Osinbajo urges Africa toadopt foreign initiatives to develop local tax policies, regulations
September 26, 2017 3:41 pm by ugwu.donhe Vice President, Prof. Yemi Osinbajo, on Tuesday urged Africans to utilise opportunities in revenue generating reforms initiated by OECD and BRICS countries to develop domestic tax policies and regulations.
Osinbajo gave the advice while declaring open the three-day African Tax Administrators Forum (ATAF) in Abuja with the theme “Building Strong Domestic Tax Regimes in Africa: Strengthening VAT, Personal Income Tax and Companies Income Tax’’.
He observed that although the immediate outcomes would benefit the OECD, EU and BRICs countries more, African Tax administrators must see the great opportunities in the initiatives and take maximum advantage in developing domestic tax policies and regulations.
Osinbajo remarked that the country had taken advantage of such initiatives by recently launching a Voluntary Assets and Income Declaration Scheme (VAIDS), backed by an executive order.
He said the programme was to provide an opportunity for taxpayers in default under all relevant statutes to within 90 days voluntarily declare their assets and income and pay taxes on them while being forgiven payments of interests and penalties.
The Vice President noted that although the scheme targeted local tax evasion, the country was also interested in the large number of Nigerians who owned property abroad and had not been paying taxes on incomes from the assets.
He acknowledged that the British Government’s initiative on transparency in beneficial ownership of properties would greatly assist the country in such drive.
“I think it is important to emphasise that almost across Africa, tax administrators are actively engaged in extensive reforms and battling the resource difficulties that hamper those reforms.’’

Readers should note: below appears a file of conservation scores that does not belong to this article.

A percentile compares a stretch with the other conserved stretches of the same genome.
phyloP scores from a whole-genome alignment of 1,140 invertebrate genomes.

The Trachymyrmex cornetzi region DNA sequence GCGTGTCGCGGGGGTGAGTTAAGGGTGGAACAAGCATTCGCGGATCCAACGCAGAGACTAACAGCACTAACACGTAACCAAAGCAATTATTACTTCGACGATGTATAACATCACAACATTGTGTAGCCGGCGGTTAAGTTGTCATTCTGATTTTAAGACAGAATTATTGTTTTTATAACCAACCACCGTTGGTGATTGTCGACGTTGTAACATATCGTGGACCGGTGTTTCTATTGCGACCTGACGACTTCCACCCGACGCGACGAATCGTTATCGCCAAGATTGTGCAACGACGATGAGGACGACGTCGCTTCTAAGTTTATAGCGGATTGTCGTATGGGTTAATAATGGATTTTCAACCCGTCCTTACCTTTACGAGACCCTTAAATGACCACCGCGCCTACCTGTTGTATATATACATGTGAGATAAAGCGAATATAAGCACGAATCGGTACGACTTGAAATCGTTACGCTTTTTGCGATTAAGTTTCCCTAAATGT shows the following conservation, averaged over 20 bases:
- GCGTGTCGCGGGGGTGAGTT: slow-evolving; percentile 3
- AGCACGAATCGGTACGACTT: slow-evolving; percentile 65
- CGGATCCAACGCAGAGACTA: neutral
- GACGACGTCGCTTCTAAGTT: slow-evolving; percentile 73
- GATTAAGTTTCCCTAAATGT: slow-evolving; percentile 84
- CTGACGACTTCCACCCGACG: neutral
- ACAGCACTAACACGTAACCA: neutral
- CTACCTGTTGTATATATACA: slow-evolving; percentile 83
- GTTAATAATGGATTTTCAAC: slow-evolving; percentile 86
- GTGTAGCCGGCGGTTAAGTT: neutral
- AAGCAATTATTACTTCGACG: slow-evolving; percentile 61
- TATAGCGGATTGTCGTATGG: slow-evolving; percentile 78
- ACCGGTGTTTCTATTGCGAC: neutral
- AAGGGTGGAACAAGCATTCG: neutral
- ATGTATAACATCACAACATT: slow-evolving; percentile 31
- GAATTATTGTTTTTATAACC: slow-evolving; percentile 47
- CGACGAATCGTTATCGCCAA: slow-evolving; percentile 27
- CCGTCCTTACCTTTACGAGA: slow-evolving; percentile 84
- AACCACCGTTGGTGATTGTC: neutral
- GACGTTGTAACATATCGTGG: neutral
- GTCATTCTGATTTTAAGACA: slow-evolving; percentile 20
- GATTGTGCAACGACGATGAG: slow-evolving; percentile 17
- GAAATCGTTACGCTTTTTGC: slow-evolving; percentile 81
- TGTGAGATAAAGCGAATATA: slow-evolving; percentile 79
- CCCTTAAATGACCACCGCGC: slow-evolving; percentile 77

He said the issues of cost of collection and the appropriate technologies that could bring down those costs, developing relevant skills and management needed to effectively create and run efficient and transparent tax administrations stretched creativity and resourcefulness of tax administrators.
He also mentioned issues around institutional structure, the wisdom of ensuring autonomy of institutions of tax administration.
He noted that enforcement was another major issue that practically all tax authorities, especially in sub-Saharan Africa, should deal with, adding however, that surveys showed increasing innovation and creativity by administrators in that regard.
Osinbajo remarked that the equivalent of the invention of electricity for tax administration in Africa was inventing the solution to effectively collect taxes from our huge informal economies.
“The easy argument is to suggest that we should wait until economic growth and development brings them into the formal systems. This is unhelpful.
“It has kept us on the same spot for decades. It seems to me that we must find a way of fixing this car while the engine is running.
“I would urge that this conference consider some solutions to this problem along with the so many huge issues that will occupy your attention in the next few days,’’ he advised.